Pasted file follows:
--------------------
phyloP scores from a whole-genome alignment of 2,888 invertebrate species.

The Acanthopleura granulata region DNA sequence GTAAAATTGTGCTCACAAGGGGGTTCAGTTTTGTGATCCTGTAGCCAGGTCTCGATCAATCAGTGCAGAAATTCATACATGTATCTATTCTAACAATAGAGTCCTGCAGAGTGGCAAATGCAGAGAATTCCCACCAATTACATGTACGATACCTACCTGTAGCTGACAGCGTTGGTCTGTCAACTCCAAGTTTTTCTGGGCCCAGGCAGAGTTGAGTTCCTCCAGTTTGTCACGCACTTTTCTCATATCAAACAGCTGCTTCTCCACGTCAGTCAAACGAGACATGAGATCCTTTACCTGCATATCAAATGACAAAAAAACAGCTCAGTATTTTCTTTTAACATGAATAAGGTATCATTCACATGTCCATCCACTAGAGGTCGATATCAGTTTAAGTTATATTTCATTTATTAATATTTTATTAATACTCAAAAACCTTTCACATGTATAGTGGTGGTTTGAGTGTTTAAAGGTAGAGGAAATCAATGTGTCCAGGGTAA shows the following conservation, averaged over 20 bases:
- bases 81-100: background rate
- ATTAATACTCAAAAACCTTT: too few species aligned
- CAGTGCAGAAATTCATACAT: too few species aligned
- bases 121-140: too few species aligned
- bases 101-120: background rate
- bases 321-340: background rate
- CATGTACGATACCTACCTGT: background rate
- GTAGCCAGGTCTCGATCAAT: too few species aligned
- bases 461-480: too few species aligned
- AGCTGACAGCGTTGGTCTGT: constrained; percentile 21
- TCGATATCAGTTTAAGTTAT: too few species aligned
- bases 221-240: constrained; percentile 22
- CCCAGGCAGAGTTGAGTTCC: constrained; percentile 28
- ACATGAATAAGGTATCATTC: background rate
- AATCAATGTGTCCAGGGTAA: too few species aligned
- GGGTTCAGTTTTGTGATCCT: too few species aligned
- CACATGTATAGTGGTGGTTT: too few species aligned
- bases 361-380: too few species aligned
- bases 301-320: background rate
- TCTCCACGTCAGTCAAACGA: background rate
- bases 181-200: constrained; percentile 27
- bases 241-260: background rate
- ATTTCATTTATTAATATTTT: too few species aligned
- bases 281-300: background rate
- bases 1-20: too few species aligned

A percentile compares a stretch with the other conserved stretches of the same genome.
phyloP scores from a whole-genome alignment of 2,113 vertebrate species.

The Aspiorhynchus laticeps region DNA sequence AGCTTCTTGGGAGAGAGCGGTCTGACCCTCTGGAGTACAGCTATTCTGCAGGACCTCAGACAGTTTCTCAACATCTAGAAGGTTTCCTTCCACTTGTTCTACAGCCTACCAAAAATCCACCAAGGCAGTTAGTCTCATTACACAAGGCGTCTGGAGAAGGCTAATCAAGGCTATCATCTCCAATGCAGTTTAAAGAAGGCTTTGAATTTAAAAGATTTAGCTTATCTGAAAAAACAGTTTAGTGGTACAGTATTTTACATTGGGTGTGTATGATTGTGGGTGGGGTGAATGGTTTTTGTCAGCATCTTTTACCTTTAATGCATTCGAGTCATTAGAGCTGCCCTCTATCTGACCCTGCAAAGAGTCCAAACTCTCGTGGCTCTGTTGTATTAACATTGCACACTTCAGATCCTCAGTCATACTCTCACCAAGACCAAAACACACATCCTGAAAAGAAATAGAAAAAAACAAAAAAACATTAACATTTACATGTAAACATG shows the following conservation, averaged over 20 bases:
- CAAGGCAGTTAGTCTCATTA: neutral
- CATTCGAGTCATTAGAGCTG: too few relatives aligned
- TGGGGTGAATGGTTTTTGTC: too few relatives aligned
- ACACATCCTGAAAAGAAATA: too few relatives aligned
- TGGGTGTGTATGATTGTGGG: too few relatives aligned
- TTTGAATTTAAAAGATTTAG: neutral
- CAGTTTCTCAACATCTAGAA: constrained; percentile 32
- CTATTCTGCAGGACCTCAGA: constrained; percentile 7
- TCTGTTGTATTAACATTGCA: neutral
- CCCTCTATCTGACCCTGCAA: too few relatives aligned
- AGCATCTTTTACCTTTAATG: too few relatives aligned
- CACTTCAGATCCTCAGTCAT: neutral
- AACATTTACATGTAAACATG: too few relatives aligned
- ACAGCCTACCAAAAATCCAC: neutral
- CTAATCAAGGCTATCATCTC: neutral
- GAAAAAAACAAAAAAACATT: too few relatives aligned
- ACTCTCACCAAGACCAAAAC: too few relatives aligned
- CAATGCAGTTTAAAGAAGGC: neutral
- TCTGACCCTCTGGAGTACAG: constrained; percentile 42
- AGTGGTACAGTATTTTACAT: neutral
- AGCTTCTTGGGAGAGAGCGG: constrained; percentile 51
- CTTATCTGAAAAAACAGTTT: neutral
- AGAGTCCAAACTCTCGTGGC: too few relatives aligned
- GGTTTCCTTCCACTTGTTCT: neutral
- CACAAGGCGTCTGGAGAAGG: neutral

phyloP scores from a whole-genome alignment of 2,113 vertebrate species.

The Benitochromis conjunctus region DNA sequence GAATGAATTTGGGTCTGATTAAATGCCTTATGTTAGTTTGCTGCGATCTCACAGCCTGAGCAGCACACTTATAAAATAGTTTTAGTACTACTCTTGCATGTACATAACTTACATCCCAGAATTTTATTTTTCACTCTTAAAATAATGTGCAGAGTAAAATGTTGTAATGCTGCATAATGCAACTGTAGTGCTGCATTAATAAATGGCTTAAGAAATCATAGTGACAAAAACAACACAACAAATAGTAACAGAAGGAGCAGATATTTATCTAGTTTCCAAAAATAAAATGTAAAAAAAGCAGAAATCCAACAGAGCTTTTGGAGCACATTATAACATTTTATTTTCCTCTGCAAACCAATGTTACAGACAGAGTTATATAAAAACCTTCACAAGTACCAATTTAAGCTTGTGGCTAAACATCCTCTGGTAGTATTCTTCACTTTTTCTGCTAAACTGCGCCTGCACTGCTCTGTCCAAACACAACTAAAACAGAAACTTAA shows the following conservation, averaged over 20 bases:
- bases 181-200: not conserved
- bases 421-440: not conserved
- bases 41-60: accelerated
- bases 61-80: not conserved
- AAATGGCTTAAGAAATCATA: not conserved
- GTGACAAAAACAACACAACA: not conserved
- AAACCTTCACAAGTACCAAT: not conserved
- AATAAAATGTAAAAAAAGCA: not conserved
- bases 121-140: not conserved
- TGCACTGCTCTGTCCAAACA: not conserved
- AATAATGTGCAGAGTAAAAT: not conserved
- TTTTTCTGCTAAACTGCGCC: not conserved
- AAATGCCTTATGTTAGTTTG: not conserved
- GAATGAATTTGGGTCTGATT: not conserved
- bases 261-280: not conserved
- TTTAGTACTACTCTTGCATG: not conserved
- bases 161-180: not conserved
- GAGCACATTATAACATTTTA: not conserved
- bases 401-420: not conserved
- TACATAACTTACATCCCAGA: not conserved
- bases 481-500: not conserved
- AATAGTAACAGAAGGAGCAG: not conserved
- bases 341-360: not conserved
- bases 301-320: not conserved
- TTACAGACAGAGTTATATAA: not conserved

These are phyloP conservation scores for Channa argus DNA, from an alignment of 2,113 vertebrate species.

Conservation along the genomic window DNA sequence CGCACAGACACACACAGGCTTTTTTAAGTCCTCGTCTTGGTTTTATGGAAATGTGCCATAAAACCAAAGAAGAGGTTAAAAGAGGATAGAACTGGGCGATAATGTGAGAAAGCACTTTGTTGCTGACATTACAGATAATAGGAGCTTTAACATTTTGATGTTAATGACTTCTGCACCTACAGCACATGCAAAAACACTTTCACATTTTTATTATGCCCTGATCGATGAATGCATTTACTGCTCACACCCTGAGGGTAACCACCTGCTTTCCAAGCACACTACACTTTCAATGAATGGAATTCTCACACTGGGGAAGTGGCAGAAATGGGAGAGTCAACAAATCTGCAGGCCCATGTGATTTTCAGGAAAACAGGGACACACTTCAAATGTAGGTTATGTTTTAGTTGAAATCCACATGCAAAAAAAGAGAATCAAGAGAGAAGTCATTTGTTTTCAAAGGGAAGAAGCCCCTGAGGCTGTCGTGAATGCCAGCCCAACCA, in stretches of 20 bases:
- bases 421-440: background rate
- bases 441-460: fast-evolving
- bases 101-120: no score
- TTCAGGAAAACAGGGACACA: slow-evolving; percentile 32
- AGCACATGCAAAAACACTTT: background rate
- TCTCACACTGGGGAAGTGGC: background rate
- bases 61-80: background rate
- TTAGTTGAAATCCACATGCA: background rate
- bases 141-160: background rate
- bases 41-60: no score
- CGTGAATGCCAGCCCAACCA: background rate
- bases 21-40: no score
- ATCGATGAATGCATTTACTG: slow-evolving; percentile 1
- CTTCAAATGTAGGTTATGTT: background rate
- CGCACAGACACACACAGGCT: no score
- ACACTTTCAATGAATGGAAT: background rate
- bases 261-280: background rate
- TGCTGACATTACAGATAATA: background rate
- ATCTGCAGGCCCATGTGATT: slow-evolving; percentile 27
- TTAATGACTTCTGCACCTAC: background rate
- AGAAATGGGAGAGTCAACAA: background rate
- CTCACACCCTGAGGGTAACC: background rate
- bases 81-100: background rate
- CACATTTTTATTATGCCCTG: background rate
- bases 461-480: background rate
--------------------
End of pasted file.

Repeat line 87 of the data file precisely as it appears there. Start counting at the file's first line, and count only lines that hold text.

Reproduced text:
- bases 101-120: no score